Another (unscientific) comparison of Mercurial and Bazaar

After my rant on how many version control systems (VCSs) there were and the lack of good Eclipse plug-ins for them, I looked at the number of visits to my very unscientific comparison of Mercurial and Bazaar I did back in November 2006. With over 5,300 visits to that page, and after having a very rough month personally and thus needing to do something "relaxing", I decided to do another review.

I took a different approach this time when implementing the tests. The biggest thing I did was run any server needed locally and connecting through Using a local sshd with public/private keys made the tests go much faster compared to last time. I also generated shell scripts from a template to execute the playback steps instead of a Python script that used subprocess as it made debugging as easy as visually checking out the shell script itself.

In terms of what I tested, here are the steps I had every VCS go through:
  1. Initialize a Main repository.
  2. Add an empty file named 'A'.
  3. Commit 'A'.
  4. Add a single line to 'A' and commit.
  5. Create a directory named Local that held a new repository named Checkout that did a remote branch/clone of Main (also used Local as a shared repository for some tests; discussed later).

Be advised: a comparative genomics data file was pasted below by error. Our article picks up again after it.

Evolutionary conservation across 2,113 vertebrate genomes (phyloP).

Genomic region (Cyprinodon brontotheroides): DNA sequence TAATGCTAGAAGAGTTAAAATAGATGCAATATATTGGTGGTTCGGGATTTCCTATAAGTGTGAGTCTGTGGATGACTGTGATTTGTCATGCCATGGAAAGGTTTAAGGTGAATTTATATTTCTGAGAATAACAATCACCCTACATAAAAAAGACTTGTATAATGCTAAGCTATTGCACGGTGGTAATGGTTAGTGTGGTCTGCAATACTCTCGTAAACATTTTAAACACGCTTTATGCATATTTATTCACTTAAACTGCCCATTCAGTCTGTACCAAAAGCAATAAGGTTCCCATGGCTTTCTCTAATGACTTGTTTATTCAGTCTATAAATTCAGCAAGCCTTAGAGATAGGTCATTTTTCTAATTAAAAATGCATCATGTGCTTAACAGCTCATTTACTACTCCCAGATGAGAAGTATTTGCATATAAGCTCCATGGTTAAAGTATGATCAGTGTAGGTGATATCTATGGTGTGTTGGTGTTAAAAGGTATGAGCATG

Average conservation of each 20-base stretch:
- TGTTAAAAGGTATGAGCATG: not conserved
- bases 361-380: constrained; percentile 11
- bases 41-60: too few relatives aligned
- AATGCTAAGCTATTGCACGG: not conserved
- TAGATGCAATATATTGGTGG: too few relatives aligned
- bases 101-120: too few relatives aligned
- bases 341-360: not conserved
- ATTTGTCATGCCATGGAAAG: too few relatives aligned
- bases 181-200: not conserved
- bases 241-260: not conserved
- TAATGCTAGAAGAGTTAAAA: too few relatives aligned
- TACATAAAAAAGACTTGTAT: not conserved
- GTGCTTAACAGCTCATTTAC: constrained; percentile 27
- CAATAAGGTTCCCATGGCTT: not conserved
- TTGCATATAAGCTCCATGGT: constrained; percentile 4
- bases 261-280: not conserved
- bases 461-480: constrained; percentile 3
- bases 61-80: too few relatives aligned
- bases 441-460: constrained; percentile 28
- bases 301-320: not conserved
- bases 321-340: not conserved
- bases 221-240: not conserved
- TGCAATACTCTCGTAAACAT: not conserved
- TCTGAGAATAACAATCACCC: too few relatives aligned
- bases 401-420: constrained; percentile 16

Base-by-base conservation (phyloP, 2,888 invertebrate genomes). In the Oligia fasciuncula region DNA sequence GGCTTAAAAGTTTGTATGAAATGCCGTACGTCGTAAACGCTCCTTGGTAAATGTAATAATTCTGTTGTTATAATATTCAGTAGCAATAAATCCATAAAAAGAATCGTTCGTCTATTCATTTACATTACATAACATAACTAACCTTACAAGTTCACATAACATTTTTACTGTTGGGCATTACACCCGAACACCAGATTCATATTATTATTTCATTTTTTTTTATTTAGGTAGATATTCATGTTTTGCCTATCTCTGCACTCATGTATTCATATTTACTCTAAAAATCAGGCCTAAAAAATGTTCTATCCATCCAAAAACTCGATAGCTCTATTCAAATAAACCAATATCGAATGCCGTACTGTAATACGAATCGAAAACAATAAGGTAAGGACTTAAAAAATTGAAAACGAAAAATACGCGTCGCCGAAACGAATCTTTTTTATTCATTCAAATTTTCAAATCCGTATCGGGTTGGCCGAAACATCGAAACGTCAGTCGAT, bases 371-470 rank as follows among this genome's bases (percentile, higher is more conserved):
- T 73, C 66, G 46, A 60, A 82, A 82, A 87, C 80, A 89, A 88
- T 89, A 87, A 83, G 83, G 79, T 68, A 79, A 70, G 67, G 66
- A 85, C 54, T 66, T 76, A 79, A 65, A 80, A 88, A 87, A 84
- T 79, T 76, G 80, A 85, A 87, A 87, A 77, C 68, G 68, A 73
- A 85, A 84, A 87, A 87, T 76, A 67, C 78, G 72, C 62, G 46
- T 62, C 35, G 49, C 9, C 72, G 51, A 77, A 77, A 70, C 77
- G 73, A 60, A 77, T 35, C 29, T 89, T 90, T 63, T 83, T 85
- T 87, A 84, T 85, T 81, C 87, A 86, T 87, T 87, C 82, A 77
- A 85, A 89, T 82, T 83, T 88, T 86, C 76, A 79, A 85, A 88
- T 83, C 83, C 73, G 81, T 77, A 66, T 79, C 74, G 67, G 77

6. Create an OtherPerson clone/branch of Main through remote means.
  7. Add a second line to 'A' in OtherPerson and push to Main.
  8. Pull from Main the change to 'A' into Checkout.
  9. Edit the first line of 'A' in Checkout and generate a patch, and then push the change to Main.
  10. Locally branch off of Checkout to create Branch (which is also in the Local directory).
  11. Create a new file named 'B' in OtherPerson and push to Main.
  12. Edit the second line in 'A' in Branch.
  13. Pull 'B' into Checkout.
  14. Merge 'B' into Branch.
  15. Push change in 'A' to Checkout and then to Main.
  16. Pull change to 'A' in to OtherPerson.
Six revisions total (according to Bazaar at least).

In terms of testing I ran using Python 2.5.1 (no pydebug). Both hg and bzr were checked out of their stable development branches (hg as version 5cbdea5735f4 and bzr as revision 2644). For each test I ran it once without counting it to generate any needed .pyc files. I then ran the test three times in a row and recorded the fastest real time as reported by /usr/bin/time.

For measuring the disk space I ran ``du -c -h`` on the Local, Main, and OtherPerson repositories and recorded the reported amounts.

While the tests were running I didn't touch my machine. But I did not try to minimize background processes, etc. I can only do so much in the name of fun. =)

In terms of the various tests I ran they are:
Mercurial over SSH.

Bazaar using the SFTP protocol for remote pushes and pulls. This is what seems to be the most prominent way to securely connect to a remote bzr branch other than over HTTP as shown in the Bazaar manual.

bzr checkout
Bazaar using a checkout over SFTP. This seems to be for more svn-like development.

bzr ssh
Bazaar using the bzr+ssh protocol.

bzr serve
Bazaar using the bzr protocol and a server running as ``bzr serve --allow-writes``.

bzr shared
Bazaar with a shared repository.

The things that were timed are pretty self-explanatory. For the remote cloning/branching I just call it cloning even though that is not necessarily the command used. And for instances where two commands are needed to complete a specific step (e.g., Mercurial requiring a pull and update to apply changes from a remote branch), the total time is reported.